Language and culture, they say, are intertwined. Your language usually points out to a particular geographical setting you come from.

Thus, when you interact with another language, it means that you are also interacting with the culture that speaks the language. The inescapable conclusion is that you cannot understand one’s culture without necessarily accessing its language directly.

This stands to reason that when you grow up in a city like Cape Coast, it is inevitable to learn the glances, gestures and little changes in voice or tone and other communication tools to emphasize or alter what you want to do or say. But, when you are born a Fante, bred a Fante, live in no mean a place like the ancient capital, Cape Coast, you cannot afford to disappoint your heritage and who you are! Simply put, you cannot disappoint the breast that made you are a man or a woman.

Don’t get me wrong, I don’t have a challenge with being a Fante and going to other geographical settings to learn and use their language.

But, there is a growing trend in Cape Coast that ought to be scorned and mocked at until it is annihilated. When you wake up early in the morning and switch on your radio, you expect to listen to an impeccable Twi speaker or a Fante speaker on the radio using the language they are conversant in to deliver their messages to their audience. No, that is not like that in Cape Coast. The audience is fed with poison by some of the presenters.

Instead of being met with the narrative above, you will hear an irritating, ‘by force, Twi coming from people who are indigenous Fantes. Not that such persons are Fantes but were raised elsewhere and have acquired the Twi somewhere but such persons, hail from Cape Coast or any other Fante community, went to school in the same community and in fact, some of them, are yet to step foot anywhere apart from the Central region.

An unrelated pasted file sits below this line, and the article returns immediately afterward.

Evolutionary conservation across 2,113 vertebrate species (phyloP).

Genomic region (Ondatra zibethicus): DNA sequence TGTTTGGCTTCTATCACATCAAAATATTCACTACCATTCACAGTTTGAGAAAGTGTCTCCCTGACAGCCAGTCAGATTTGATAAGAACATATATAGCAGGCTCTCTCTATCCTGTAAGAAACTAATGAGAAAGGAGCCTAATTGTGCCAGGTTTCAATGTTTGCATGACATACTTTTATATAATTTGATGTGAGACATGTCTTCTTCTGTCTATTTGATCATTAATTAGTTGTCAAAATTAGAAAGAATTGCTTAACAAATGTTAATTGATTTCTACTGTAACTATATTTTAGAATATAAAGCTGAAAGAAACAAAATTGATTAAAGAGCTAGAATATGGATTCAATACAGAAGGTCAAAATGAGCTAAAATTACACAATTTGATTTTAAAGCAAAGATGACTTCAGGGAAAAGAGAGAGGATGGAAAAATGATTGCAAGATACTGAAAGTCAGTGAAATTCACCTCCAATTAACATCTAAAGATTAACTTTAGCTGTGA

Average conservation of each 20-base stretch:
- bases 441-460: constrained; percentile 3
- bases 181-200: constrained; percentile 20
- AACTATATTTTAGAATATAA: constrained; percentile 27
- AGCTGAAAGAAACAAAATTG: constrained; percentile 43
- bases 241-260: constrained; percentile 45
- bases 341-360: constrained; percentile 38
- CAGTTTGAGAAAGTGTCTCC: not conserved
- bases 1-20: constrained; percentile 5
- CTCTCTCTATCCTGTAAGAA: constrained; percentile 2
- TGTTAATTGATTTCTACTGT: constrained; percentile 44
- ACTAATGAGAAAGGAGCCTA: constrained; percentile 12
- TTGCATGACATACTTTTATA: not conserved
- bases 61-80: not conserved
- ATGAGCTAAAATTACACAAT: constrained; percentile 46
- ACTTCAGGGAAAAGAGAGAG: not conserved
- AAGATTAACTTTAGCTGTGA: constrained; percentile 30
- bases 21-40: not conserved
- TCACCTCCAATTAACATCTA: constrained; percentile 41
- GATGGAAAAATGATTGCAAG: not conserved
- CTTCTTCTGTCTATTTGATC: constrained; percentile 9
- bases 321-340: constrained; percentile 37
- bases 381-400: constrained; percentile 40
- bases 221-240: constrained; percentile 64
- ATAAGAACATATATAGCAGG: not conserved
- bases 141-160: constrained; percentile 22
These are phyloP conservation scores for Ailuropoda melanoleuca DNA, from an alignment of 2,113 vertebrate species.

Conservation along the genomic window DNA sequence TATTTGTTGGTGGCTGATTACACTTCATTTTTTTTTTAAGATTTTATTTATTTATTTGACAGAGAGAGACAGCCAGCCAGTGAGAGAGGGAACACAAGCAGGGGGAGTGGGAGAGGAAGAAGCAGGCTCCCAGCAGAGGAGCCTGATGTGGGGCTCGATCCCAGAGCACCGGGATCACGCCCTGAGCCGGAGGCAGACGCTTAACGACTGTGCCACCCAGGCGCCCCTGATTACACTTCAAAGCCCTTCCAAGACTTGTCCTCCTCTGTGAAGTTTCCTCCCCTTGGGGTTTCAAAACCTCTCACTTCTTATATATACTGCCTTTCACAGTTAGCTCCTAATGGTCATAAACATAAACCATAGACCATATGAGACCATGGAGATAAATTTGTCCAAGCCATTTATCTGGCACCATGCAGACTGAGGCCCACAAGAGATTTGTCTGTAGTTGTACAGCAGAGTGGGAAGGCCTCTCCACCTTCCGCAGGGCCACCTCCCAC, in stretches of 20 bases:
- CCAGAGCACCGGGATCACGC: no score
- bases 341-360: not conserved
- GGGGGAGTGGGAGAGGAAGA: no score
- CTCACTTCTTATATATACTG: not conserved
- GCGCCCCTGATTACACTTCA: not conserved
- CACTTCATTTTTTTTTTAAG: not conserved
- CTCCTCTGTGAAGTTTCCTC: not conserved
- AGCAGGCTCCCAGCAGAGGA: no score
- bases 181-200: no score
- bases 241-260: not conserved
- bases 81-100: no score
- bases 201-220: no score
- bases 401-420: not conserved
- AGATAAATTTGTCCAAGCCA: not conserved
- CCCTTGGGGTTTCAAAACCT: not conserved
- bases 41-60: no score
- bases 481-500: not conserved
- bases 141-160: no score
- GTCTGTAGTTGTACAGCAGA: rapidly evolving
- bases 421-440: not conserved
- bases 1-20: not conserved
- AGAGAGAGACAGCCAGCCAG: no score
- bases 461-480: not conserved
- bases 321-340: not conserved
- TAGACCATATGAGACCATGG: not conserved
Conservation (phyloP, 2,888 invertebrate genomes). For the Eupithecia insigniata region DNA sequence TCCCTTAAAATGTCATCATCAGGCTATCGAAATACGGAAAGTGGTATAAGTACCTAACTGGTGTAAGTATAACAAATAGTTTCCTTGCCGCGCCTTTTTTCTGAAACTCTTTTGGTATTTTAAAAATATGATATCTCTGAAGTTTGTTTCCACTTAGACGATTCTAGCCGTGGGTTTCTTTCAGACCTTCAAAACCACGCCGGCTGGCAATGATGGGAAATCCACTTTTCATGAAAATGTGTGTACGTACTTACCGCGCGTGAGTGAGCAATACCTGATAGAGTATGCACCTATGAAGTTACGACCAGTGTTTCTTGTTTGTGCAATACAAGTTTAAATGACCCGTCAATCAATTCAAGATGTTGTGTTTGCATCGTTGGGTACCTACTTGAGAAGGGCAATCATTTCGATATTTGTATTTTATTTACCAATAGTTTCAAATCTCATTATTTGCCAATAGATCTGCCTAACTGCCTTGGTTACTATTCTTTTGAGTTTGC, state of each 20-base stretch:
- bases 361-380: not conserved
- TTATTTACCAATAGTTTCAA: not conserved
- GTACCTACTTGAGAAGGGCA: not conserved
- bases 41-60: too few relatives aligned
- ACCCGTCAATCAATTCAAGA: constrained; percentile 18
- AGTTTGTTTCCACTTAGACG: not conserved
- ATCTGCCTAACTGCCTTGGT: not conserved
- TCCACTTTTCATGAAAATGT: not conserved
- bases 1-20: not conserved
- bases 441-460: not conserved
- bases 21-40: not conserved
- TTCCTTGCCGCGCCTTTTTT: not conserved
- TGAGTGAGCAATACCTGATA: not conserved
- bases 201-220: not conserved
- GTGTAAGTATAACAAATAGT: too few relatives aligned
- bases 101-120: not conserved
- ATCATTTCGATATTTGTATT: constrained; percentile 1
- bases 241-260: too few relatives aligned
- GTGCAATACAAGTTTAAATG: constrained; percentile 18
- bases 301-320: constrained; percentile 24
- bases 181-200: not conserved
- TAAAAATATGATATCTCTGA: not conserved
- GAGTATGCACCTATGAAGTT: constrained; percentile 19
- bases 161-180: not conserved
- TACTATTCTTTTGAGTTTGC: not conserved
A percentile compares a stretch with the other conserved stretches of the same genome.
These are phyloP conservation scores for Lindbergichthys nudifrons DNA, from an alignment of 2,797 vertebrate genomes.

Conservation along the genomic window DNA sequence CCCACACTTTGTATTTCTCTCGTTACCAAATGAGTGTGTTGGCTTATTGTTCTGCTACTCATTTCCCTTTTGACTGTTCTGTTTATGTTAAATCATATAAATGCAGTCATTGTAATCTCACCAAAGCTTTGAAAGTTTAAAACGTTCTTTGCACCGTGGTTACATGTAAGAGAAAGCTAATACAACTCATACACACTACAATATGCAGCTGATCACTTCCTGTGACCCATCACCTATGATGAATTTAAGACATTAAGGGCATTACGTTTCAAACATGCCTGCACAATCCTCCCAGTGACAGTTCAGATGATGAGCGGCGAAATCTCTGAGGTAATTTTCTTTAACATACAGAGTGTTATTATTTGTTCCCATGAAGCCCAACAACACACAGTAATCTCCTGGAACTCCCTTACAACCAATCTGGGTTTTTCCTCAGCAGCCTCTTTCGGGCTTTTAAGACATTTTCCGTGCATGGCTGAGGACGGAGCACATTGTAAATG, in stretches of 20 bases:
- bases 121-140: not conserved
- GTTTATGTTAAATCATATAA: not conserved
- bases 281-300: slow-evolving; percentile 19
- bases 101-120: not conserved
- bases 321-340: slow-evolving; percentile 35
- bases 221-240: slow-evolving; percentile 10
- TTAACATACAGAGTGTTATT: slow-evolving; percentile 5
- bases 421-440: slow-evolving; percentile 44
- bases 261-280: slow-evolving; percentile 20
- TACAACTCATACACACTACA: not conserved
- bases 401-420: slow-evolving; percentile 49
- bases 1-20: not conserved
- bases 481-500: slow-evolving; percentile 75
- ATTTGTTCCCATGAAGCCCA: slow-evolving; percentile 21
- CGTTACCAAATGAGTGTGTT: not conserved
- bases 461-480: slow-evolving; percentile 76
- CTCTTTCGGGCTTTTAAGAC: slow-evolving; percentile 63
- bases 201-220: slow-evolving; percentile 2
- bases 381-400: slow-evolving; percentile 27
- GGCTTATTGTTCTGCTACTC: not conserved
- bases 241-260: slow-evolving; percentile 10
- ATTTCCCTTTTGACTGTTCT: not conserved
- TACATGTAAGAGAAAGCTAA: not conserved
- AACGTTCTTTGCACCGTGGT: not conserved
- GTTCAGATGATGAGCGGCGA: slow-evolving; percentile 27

I have religiously learned that many of the perpetrators are sports presenters and have learned from the Twi sports presenters. As to why they cannot present the sports and other programs on radio in Fante, beats the imagination of even a child who has just started learning how to eat ‘Mfantse dokon’ (Fante Kenkey).

Perhaps, it is not only on radio in Cape Coast, you are greeted with this ‘by force’ Twi but what I have learnt depressingly is that  when the children of Fantes go to school, especially, at the Secondary and Tertiary levels, by the time they return from the first semester break, they have already been indoctrinated (I don’t know who does that. It could be self-inflicted).

A study done by some linguists reveals that there are different dialects used by Fante speakers in the Western and Central Regions, but they can be understood among the various speakers. The people of Agona Swedru, Cape Coast, Saltpond, Enyan, Gomoa, Elmina, Shama, Abuesi, and Sekondi-Takoradi, all have their unique Fante dialects. However, a Standardized Fante is taught in all basic schools in the above-mentioned communities.

The Fante language is one romantic language that appeals to many people from outside Cape Coast and other Fante communities? In the same way, the MP for Ningo Prampram would proudly query, “you kill a man in his own house?” I also dare ask, why do you speak another’s language in your own land?